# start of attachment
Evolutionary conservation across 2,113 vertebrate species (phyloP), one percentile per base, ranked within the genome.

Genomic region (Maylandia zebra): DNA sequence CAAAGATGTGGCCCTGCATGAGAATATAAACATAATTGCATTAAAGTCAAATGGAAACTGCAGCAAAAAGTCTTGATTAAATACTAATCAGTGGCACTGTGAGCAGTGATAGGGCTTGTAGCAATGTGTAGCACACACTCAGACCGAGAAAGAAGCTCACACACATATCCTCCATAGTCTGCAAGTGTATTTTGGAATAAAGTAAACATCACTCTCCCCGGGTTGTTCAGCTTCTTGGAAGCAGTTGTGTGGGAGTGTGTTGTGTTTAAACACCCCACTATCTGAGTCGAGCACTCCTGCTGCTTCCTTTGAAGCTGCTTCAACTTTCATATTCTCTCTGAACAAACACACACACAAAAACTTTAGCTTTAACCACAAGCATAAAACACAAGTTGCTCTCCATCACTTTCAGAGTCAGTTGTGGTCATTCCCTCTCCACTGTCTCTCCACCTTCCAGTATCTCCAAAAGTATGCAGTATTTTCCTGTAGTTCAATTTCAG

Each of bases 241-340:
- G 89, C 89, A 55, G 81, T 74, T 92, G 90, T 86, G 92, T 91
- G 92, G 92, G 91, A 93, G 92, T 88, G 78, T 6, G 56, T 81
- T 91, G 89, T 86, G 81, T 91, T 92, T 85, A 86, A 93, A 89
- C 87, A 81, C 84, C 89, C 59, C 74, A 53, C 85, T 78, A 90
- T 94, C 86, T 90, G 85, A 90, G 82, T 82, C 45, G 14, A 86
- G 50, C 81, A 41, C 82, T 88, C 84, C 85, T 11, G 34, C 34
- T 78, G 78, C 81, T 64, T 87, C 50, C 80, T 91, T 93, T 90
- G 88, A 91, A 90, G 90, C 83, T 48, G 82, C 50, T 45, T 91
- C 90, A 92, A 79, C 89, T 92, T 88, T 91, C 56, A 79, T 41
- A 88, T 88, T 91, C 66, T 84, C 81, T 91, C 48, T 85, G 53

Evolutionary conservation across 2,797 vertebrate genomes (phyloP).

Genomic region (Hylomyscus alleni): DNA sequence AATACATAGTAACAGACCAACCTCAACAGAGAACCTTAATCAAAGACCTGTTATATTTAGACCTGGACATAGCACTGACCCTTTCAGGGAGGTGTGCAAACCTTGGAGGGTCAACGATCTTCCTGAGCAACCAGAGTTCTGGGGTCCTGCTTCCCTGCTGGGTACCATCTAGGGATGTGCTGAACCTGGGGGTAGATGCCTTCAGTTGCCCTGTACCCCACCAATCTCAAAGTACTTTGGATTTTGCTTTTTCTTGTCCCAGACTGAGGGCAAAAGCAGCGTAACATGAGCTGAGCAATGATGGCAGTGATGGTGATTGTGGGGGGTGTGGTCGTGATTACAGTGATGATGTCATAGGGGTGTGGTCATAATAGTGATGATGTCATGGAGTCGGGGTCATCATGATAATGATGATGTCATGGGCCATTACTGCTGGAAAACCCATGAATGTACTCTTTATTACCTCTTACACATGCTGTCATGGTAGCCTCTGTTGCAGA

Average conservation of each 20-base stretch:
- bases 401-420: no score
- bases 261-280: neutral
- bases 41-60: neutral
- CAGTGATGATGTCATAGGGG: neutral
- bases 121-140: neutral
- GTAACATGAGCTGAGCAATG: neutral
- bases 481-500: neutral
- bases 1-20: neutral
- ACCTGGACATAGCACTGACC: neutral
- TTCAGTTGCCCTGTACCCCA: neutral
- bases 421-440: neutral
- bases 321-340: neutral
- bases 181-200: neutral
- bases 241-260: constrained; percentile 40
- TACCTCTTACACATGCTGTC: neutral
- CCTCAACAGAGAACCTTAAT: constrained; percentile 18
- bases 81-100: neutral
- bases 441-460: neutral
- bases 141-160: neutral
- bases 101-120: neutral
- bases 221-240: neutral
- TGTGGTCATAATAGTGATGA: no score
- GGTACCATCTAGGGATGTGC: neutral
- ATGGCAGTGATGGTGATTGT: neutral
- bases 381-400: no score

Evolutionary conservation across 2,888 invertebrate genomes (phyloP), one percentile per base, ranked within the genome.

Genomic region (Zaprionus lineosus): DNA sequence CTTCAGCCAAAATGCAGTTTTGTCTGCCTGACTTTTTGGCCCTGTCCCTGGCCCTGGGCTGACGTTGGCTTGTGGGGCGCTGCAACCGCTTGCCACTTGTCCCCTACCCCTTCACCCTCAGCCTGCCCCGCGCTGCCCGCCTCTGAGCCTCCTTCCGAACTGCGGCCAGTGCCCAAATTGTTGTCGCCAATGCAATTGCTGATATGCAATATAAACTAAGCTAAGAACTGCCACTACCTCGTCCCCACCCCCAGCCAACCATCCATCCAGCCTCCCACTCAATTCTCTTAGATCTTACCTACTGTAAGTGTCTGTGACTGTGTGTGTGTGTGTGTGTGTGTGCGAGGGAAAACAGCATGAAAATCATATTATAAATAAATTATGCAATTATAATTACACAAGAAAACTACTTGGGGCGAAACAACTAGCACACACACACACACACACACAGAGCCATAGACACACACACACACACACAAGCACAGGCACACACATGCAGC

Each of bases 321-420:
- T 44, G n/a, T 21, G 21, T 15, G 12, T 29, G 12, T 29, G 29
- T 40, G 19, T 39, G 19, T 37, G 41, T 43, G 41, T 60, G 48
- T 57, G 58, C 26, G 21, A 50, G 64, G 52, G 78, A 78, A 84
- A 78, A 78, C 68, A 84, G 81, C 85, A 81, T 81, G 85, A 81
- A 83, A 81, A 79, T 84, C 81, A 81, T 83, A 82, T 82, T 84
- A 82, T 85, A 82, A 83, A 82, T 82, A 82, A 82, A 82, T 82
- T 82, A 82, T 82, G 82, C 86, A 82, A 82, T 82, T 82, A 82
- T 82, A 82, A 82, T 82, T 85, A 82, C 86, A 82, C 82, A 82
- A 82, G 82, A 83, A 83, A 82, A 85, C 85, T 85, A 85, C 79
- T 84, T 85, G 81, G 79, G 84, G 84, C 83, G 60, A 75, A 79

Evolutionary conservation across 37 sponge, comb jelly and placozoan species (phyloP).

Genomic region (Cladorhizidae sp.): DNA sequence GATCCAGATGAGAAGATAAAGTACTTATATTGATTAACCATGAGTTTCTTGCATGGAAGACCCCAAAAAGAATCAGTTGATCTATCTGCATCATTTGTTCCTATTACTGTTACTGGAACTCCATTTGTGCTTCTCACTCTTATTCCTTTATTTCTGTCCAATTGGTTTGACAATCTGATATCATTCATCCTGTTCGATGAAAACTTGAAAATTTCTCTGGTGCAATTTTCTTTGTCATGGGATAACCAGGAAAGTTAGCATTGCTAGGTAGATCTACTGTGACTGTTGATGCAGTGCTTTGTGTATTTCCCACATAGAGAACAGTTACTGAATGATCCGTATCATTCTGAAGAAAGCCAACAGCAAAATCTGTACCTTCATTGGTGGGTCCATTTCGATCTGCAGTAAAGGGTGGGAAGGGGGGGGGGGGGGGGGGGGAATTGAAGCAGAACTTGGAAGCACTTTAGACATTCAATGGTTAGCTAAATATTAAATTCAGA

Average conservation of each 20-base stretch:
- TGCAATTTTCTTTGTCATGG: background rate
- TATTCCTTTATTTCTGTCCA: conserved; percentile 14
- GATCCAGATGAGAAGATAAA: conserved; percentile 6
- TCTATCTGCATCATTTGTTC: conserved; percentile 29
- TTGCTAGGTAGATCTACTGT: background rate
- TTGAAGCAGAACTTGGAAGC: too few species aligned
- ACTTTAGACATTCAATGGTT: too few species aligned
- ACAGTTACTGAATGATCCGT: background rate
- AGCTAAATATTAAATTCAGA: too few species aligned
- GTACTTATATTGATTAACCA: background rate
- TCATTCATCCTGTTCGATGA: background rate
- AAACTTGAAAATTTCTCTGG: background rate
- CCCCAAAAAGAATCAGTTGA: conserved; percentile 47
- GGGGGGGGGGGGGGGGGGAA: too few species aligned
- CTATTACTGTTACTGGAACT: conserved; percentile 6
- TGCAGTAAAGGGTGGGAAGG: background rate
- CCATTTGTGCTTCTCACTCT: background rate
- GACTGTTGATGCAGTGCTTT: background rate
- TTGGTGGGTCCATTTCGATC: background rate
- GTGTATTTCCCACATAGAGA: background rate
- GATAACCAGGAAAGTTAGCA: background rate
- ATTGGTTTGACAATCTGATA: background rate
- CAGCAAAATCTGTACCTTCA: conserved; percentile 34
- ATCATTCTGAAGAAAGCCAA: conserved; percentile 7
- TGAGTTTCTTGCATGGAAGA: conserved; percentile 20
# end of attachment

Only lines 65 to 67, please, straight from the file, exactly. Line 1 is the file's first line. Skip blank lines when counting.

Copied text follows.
- ACAGTTACTGAATGATCCGT: background rate
- AGCTAAATATTAAATTCAGA: too few species aligned
- GTACTTATATTGATTAACCA: background rate